Continuing the CWS “tour” of Scotland, our next stop was Campbeltown. Once home to 30 distilleries now only 3 active distilleries remain: Glen Scotia, the newly founded Glengyle (Kilkerran), and Springbank.
Springbank do much to endear themselves. The distillery is still family owned and it is virtually a working museum. Quirky and wilfully resistant to change, they shun any modernising equipment that might increase production but compromise flavour. The idiosyncratic labour-intensive production methods help to sustain the local economy and, unlike most distilleries, they source most of their barley locally (at least 40% of it comes from within 7 miles of the distillery). They perform every step in the whisky making process on-site, from malting the barley to bottling the spirit. As far as I know the only other Scottish distillery to operate this way is Kilchoman, on Islay.
“Green” was released in 2014 and is made from naturally grown organic barley and aged exclusively in ex-bourbon casks.
70cl / 46% abv
Nose: Fresh, aromatic, with coastal and earthy undertones. Maybe a little more peat than usual. Also white peaches, citrus and freshly cut green apple. Sweet vanilla cake. Soft pepper. Hints of wet stones. Not too austere though, it’s rather creamy and easy to like. Apple, window putty, acrylic, sugar, almond croissant, sweet grain and barley sugar. Lots of soft pastry, sugar mice and icing sugar, but balanced and structured. Everything a fresh, bourbon cask Scotch should be, and pure Springbank.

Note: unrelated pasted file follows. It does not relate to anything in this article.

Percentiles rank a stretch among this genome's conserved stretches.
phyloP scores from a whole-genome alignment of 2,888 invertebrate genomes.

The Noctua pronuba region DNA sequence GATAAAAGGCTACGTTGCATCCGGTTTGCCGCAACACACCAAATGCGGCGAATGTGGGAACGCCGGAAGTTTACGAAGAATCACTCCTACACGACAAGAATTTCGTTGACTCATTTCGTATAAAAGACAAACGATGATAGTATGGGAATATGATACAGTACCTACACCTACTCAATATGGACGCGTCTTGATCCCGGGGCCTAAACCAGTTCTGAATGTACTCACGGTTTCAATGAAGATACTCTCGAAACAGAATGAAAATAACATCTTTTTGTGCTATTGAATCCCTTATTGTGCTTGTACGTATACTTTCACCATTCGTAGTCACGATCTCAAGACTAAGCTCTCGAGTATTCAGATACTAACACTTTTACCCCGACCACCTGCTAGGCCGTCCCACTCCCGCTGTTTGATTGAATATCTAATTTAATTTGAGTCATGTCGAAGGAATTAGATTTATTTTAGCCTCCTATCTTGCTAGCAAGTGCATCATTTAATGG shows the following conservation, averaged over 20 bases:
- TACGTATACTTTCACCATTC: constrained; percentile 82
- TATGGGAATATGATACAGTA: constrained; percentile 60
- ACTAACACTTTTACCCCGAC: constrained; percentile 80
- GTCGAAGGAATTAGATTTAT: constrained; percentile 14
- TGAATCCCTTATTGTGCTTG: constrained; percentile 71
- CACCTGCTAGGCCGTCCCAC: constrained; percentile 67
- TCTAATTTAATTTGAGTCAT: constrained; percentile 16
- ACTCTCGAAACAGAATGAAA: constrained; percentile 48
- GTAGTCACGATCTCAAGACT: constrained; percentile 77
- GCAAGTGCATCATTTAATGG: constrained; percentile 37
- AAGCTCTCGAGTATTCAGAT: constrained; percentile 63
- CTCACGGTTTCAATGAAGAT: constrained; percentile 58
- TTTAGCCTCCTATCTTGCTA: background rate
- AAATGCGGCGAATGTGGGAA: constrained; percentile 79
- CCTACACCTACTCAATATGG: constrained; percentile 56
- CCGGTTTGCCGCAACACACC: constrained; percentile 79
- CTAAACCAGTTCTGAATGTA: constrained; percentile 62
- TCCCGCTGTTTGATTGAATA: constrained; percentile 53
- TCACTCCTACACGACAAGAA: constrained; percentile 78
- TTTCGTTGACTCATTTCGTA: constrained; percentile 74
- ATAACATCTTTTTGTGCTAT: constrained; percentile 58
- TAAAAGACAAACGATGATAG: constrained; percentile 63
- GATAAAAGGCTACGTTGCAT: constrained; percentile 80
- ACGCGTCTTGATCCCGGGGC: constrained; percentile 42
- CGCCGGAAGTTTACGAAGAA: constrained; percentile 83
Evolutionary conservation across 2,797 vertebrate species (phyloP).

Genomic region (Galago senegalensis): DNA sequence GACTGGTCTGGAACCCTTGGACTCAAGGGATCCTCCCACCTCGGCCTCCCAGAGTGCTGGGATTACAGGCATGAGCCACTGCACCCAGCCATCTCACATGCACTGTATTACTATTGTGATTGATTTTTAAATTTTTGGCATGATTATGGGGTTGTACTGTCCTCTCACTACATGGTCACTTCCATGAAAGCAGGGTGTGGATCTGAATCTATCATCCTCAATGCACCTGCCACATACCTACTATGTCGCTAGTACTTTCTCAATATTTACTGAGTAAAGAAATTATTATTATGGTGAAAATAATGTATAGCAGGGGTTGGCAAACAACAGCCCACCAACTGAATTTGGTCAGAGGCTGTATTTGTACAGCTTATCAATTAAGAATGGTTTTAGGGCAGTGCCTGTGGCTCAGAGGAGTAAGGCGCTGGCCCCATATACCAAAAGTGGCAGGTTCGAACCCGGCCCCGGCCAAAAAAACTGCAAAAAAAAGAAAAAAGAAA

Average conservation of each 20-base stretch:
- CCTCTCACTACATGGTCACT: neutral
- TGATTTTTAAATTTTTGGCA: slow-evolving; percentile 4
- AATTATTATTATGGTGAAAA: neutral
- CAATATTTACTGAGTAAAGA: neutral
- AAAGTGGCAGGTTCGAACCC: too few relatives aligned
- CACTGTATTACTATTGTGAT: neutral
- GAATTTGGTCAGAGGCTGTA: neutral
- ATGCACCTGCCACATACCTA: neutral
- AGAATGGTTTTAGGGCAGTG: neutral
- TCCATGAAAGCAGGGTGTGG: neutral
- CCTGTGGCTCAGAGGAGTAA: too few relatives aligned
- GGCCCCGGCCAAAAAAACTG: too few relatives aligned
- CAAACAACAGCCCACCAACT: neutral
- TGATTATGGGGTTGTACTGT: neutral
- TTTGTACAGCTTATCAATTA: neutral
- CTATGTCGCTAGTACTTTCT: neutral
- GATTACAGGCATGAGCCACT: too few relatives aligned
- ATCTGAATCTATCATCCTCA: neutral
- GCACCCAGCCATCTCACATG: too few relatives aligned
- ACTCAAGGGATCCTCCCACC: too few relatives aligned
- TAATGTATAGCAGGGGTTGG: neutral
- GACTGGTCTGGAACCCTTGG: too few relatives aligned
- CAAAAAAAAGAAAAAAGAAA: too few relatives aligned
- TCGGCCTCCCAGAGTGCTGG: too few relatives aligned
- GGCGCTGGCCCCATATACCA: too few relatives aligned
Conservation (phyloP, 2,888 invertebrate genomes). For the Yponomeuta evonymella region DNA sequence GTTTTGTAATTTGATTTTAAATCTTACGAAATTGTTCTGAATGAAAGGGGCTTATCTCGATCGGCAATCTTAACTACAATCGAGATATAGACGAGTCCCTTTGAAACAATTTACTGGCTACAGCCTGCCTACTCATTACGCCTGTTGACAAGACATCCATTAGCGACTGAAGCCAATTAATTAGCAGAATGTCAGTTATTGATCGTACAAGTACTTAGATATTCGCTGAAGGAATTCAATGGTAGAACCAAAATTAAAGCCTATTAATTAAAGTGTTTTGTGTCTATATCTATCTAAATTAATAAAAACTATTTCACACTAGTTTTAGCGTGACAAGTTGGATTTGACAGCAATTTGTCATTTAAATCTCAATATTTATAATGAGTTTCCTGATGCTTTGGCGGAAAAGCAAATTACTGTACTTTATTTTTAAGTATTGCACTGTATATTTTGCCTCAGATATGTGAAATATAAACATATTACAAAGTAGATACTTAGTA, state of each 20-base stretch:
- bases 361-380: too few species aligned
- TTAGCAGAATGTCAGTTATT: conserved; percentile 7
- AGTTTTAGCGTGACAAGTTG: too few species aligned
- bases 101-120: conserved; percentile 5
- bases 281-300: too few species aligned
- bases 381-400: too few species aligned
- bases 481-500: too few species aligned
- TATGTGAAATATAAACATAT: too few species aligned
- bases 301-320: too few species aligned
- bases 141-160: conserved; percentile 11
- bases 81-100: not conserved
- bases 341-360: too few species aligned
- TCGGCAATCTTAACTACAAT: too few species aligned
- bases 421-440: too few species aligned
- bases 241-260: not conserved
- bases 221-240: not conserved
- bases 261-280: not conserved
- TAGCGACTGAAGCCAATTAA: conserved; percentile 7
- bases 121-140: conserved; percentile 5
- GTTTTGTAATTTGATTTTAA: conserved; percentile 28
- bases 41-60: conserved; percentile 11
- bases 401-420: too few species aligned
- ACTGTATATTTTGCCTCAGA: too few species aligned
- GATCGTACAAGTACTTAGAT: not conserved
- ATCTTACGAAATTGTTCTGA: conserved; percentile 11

Palate: Starts bright, fruity and citrusy, then some creamy barley and vanilla biscuits. Apricots and peaches. Honey. Sweet, sharp, wooded arrival then a long, sweet delivery with toasted cereal, fresh musky sulphur, splints and sugar puffs. Nutty shortbread. Becomes oilier and ashier. On to some grapefruit zest, walnuts and youngish cereal notes. Hints of peat as well as pepper. Just a slight bitter tang. Nice and chewy.
Finish: Medium long, with grainy notes, a lemon and liquorice. Smooth and complex with a lingering sweetness and saltiness. Slightly sulphured, quite light and refreshing, and then a tail of oily, pure toffee Springbank
A winner. Not sure if it’s great value at £60, as there are more luxurious whiskies out there at that price. It still tasted quite young. We identified just about everything in the tasting notes -Sugar Puffs! – although not so much of the peat.
Having said that, we’ve come across the regular Springbank 10 year old at tastings and sometimes it seems peatier than others : /